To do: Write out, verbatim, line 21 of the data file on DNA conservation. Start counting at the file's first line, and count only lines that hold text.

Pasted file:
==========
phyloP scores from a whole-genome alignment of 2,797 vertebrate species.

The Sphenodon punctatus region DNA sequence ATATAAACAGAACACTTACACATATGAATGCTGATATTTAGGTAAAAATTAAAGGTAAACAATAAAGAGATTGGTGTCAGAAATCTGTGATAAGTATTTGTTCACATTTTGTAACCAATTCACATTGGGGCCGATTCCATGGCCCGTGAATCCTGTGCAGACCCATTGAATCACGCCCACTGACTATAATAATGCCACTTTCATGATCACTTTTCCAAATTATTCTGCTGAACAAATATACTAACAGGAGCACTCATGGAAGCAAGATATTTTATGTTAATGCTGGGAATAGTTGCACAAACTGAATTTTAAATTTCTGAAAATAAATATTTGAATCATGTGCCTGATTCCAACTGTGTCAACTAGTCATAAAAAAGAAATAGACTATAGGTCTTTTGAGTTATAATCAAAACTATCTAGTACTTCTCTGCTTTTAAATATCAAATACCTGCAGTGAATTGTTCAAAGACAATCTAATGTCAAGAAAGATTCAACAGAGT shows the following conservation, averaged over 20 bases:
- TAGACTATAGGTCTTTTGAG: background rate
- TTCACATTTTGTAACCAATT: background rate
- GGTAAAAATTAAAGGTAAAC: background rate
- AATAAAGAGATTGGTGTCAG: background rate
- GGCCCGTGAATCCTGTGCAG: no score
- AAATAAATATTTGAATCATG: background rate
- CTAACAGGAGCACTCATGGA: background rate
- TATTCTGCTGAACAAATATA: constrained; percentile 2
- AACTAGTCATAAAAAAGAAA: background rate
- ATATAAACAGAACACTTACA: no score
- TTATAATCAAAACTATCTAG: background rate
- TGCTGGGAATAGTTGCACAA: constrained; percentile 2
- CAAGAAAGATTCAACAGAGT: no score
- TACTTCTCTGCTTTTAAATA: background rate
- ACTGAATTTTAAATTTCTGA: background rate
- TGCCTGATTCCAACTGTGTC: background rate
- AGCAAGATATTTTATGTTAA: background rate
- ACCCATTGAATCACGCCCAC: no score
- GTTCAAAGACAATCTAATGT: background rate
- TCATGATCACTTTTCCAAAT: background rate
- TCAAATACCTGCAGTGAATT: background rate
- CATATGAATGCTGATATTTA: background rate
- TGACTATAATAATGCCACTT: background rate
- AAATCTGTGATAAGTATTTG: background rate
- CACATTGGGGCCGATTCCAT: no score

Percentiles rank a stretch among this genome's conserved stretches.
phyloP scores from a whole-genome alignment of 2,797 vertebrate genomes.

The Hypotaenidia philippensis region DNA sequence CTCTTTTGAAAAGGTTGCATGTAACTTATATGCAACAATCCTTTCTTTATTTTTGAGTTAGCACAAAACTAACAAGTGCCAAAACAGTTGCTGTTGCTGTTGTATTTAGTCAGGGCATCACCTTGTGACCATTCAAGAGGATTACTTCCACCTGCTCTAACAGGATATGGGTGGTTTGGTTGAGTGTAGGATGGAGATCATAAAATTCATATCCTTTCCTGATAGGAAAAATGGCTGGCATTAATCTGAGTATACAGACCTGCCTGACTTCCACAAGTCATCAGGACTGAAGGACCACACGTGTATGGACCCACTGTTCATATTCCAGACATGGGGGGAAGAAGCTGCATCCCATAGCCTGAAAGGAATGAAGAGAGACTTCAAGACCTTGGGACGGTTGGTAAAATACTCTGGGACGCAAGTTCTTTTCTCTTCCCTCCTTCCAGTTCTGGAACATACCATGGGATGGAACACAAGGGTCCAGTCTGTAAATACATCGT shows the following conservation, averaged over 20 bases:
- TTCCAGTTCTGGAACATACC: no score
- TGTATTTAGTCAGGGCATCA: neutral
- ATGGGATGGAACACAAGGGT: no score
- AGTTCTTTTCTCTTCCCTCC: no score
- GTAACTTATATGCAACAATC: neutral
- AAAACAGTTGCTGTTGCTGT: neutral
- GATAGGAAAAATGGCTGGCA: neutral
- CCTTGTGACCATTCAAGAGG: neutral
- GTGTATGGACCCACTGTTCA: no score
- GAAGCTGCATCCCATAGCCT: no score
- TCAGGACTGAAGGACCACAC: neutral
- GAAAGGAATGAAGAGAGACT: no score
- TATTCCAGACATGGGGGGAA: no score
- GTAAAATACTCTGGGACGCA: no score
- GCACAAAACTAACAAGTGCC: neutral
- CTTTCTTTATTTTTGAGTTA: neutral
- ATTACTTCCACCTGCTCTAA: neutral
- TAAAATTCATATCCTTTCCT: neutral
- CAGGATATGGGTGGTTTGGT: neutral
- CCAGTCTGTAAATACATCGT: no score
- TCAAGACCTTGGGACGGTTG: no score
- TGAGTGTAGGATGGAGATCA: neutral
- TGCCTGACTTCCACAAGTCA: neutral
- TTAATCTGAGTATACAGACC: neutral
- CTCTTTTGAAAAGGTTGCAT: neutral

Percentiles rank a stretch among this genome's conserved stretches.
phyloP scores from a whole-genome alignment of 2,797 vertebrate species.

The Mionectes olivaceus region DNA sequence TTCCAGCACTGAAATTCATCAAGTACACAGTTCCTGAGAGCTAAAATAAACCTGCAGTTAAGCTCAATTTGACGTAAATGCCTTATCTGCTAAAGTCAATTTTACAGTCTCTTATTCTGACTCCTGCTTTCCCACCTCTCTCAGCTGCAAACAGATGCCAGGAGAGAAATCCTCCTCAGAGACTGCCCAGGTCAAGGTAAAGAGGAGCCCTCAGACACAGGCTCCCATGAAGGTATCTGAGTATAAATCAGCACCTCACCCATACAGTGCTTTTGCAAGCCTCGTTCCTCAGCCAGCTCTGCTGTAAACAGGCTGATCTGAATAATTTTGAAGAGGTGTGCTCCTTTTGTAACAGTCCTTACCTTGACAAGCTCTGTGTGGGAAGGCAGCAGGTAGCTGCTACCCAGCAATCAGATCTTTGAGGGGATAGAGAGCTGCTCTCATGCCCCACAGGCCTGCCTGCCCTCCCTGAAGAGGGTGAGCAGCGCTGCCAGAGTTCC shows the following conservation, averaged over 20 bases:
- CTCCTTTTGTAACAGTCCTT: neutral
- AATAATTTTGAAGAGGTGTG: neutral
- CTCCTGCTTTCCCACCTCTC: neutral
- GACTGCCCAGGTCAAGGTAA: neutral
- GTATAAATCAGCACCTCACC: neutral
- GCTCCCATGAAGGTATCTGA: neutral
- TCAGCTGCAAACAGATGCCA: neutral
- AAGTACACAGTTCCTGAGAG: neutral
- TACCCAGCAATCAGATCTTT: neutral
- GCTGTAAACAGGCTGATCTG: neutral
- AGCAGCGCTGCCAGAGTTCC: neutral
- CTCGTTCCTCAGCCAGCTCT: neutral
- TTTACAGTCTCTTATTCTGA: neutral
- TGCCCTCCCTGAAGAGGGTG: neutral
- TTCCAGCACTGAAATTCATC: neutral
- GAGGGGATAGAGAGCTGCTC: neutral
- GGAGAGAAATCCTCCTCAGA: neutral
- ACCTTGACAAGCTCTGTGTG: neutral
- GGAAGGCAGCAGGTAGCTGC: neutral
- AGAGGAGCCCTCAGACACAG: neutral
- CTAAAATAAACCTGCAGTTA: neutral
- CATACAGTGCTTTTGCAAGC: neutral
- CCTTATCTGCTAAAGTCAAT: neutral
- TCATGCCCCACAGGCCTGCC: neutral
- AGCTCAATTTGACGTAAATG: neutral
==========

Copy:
- GTTCAAAGACAATCTAATGT: background rate